This book addresses the question of how the political capacity of the government of a developing country affects its ability to implement structural adjustments in its economy in response to external pressures. Specifically, it addresses the question of how a government's political capacity influences the choice of adjustment policies and the implementation of those choices. Most finance ministers understand that chronic large budget deficits or resorting to foreign borrowing to finance current levels of consumption can eventually lead to a foreign exchange crisis if new domestic sources of revenue are not tapped to cover these commitments. They understand that printing money to finance deficits will lead to excessive inflation. They are aware that the net effect of maintaining an overvalued exchange rate is reduced export earnings and falling foreign exchange reserves. Yet even those who understand these relationships often fail to do much to reduce fiscal deficits and continue to finance them by printing more money. They appear unable or unwilling to realign their currencies or to cut the consumer and producer subsidies that not only increase deficits but also undermine their economic stabilization programs. Why?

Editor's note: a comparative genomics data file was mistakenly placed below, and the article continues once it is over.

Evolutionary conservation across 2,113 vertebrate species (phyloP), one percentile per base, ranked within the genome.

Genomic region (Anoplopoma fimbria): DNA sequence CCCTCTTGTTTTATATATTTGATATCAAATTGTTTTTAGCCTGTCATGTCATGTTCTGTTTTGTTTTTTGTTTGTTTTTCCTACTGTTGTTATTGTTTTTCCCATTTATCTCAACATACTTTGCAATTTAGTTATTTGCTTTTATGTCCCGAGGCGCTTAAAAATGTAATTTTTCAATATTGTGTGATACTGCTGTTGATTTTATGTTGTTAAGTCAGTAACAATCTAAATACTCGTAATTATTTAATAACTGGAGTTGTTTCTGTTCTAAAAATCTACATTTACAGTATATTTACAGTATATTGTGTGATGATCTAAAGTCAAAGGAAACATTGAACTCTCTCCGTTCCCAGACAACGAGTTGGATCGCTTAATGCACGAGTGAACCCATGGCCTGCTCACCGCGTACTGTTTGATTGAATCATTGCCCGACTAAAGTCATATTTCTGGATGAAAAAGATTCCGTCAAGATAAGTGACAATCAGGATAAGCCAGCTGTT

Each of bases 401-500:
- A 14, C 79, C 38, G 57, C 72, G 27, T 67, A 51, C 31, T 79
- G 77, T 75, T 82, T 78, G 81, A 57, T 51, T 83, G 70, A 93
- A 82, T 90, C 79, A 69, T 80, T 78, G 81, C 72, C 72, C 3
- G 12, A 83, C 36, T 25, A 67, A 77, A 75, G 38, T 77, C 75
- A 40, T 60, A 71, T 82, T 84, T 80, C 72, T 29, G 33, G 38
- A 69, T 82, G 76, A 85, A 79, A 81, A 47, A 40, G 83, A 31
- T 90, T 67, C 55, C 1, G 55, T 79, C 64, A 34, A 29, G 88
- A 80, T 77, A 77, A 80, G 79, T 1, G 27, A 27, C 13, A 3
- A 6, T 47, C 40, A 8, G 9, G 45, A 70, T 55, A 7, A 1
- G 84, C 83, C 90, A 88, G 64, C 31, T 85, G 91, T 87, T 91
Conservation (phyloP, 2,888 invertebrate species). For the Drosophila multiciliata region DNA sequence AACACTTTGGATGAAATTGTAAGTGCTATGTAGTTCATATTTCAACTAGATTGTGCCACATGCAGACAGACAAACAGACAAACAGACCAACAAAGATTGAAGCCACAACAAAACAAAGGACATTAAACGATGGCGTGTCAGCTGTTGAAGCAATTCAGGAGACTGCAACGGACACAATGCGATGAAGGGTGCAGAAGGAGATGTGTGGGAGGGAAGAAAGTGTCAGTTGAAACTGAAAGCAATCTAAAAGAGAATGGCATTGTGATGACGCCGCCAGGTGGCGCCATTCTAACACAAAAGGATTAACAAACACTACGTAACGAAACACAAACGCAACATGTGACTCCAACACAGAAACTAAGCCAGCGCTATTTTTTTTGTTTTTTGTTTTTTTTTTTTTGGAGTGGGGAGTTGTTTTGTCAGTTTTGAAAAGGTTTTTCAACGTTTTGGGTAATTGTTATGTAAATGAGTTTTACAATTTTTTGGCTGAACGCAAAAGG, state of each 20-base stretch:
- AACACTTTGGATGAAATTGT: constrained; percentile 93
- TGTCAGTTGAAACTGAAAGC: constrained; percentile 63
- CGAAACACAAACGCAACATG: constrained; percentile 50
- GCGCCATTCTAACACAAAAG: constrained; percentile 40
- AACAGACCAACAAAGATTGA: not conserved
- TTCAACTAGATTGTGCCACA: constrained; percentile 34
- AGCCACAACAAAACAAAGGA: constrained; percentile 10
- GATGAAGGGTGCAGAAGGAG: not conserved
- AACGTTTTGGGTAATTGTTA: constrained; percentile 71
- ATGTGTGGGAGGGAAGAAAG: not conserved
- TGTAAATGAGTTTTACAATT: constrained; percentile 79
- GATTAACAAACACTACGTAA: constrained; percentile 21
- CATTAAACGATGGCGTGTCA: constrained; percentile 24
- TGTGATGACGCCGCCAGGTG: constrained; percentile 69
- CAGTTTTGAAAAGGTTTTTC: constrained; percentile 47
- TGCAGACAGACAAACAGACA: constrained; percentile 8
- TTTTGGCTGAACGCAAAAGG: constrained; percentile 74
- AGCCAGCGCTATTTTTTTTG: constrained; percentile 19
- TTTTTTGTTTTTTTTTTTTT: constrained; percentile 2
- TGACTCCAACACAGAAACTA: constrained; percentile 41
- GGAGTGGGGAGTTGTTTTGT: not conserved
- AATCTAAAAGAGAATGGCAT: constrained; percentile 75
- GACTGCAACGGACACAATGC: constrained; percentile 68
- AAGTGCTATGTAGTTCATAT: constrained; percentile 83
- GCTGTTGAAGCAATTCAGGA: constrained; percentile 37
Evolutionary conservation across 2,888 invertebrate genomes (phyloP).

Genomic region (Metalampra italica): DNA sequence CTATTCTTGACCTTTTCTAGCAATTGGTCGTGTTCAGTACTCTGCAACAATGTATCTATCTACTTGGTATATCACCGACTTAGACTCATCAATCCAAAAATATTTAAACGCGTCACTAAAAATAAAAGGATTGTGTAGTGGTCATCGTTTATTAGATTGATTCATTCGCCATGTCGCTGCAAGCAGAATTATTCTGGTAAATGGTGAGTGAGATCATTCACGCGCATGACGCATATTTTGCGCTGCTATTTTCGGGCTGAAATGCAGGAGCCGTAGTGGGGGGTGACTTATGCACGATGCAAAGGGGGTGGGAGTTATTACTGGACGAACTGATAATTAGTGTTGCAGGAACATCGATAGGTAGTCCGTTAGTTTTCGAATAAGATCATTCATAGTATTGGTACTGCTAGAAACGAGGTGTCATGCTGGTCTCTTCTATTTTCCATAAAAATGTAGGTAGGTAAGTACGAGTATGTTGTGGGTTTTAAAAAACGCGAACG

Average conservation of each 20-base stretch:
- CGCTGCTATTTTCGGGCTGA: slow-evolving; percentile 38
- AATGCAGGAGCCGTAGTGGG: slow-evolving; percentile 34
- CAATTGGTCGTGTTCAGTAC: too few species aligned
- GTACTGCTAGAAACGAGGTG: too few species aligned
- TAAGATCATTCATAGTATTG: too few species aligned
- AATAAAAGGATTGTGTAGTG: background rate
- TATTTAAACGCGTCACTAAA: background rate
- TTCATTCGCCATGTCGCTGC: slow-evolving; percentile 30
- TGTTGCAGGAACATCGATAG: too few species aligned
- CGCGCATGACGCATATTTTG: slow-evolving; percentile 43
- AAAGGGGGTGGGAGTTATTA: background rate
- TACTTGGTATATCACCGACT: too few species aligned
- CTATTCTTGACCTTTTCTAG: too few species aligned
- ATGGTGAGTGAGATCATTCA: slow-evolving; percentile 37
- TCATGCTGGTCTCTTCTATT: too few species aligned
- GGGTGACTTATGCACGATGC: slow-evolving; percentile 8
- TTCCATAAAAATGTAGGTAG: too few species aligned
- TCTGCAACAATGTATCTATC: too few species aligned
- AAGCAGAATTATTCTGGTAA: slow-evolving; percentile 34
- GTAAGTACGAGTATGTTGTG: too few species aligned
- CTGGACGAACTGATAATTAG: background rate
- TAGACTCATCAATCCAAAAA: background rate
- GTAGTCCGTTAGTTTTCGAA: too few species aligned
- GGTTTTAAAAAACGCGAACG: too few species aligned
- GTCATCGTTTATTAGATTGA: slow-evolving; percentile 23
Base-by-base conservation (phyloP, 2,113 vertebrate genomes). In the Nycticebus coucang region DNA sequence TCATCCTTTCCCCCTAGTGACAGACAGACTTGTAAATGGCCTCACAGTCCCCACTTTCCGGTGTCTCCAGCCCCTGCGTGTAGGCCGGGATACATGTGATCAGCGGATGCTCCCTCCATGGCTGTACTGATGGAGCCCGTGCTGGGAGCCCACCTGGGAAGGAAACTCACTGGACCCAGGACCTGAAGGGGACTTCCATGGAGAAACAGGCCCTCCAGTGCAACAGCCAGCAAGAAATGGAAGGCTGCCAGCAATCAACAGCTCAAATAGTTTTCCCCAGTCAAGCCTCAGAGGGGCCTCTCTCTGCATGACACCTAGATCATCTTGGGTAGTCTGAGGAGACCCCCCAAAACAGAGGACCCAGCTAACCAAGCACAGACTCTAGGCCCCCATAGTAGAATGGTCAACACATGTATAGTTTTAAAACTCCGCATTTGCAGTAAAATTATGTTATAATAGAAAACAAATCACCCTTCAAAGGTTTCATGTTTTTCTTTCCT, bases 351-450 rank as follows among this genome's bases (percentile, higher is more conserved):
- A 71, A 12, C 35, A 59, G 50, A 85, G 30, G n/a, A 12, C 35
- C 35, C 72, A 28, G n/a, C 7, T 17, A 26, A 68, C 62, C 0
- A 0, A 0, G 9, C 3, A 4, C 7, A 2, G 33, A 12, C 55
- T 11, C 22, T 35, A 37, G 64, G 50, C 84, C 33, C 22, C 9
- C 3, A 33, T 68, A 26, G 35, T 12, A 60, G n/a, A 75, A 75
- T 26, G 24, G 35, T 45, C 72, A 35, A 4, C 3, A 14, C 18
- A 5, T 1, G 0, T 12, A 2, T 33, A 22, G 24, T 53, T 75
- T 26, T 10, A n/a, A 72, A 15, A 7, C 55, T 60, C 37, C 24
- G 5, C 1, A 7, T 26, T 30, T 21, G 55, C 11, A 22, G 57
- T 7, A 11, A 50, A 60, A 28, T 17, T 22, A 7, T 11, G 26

Such policy choices are seldom "mistakes" in the sense that government decision makers do not foresee the outcomes of their choices. Rather they reflect political weaknesses which undermine the successful implementation of structural reforms. These weaknesses typically take three forms. First, the government may have inadequate or inefficient means of extracting resources. It is not so much a matter of the central government lacking resources, but rather of it being unable to extract, mobilize and redirect the human and material resources nominally under its control in order to achieve policy objectives. Alternatively, some governments may be able to extract unusually high levels of resources, but the way they go about doing it is harmful to the